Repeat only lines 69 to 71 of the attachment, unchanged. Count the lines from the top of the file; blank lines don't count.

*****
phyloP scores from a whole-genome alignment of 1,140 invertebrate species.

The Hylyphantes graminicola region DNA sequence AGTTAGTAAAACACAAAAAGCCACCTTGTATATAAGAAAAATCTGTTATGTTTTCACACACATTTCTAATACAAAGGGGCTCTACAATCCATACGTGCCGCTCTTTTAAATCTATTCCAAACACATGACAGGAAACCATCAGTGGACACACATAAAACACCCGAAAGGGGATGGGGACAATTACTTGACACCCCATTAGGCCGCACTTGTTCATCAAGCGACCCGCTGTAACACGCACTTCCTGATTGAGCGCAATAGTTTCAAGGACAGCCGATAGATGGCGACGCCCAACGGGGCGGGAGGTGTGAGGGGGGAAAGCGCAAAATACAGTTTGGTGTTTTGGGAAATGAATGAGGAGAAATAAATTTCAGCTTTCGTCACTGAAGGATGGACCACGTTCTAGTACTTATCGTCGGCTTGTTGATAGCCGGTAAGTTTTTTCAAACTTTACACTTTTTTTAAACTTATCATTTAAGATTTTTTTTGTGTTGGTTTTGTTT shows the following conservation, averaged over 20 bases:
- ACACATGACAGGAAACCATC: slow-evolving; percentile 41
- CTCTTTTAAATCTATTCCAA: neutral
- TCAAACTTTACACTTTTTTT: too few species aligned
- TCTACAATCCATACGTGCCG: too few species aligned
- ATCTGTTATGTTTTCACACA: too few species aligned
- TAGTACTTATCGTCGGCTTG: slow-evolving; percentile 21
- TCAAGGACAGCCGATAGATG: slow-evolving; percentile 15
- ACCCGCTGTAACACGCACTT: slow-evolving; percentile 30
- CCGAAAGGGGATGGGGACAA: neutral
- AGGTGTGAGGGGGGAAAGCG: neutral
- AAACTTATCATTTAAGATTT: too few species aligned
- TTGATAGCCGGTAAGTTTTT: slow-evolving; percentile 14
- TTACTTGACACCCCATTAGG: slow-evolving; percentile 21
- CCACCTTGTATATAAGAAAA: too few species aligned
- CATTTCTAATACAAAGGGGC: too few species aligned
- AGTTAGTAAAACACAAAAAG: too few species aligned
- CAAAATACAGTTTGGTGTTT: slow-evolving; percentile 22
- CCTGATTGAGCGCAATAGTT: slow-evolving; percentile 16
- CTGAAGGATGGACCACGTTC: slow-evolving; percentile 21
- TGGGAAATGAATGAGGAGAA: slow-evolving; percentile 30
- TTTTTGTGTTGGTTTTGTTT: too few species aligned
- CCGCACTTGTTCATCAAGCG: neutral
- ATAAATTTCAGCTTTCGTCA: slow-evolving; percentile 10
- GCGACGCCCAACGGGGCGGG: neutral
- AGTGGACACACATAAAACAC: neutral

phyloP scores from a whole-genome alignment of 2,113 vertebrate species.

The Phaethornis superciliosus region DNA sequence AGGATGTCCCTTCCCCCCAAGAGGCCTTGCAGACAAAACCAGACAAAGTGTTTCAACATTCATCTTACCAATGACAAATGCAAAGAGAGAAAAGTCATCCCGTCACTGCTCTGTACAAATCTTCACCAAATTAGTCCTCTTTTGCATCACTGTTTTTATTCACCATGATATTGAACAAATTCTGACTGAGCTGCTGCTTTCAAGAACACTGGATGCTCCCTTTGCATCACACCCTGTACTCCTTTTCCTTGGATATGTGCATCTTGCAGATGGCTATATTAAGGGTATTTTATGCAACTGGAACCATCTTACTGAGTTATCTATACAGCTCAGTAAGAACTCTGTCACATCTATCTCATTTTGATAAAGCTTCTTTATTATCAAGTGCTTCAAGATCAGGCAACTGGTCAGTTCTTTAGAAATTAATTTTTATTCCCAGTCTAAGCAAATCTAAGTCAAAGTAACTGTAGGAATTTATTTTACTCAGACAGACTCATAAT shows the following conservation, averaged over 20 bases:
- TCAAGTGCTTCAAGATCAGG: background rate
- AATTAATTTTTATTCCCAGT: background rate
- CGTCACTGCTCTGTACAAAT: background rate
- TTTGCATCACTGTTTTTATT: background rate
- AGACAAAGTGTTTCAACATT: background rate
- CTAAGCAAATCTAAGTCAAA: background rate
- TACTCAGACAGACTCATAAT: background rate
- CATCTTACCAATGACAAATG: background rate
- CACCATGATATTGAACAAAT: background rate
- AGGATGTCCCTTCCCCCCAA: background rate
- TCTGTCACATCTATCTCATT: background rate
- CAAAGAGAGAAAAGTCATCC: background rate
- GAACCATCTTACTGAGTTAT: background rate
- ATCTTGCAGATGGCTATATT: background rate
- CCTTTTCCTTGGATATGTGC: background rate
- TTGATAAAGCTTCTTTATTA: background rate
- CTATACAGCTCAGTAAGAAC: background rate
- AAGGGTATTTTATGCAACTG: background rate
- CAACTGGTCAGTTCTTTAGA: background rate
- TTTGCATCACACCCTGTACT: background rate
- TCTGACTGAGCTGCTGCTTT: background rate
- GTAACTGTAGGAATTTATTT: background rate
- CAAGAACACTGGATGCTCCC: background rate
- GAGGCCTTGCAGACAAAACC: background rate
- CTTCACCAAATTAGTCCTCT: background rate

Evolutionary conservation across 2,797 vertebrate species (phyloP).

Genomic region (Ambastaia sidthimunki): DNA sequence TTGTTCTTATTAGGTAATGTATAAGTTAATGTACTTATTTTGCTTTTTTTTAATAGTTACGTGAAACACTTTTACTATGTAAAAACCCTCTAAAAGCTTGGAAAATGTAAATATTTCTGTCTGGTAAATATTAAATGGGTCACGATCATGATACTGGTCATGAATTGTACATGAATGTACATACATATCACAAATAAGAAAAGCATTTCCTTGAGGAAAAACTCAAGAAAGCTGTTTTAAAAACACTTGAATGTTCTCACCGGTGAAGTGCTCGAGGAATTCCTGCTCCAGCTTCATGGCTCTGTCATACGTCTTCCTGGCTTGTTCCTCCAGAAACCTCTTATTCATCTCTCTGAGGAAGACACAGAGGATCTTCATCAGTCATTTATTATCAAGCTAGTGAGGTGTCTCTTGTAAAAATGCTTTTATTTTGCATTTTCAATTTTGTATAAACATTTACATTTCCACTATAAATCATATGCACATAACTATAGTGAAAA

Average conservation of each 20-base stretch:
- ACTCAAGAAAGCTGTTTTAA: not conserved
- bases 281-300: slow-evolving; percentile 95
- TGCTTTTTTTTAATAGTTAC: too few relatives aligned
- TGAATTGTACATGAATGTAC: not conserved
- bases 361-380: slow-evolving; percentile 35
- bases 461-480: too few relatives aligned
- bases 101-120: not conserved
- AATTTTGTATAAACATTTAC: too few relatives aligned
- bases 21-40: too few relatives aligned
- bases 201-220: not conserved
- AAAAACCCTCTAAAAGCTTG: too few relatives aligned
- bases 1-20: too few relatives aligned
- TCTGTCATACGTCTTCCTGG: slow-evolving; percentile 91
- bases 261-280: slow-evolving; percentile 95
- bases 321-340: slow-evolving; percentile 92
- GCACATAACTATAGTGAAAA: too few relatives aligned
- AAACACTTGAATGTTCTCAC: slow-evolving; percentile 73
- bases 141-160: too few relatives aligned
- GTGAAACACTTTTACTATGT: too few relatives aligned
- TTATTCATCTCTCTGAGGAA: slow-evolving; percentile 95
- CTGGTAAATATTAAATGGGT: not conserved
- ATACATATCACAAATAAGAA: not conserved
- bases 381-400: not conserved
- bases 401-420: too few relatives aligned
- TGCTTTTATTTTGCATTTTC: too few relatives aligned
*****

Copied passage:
- bases 1-20: too few relatives aligned
- TCTGTCATACGTCTTCCTGG: slow-evolving; percentile 91
- bases 261-280: slow-evolving; percentile 95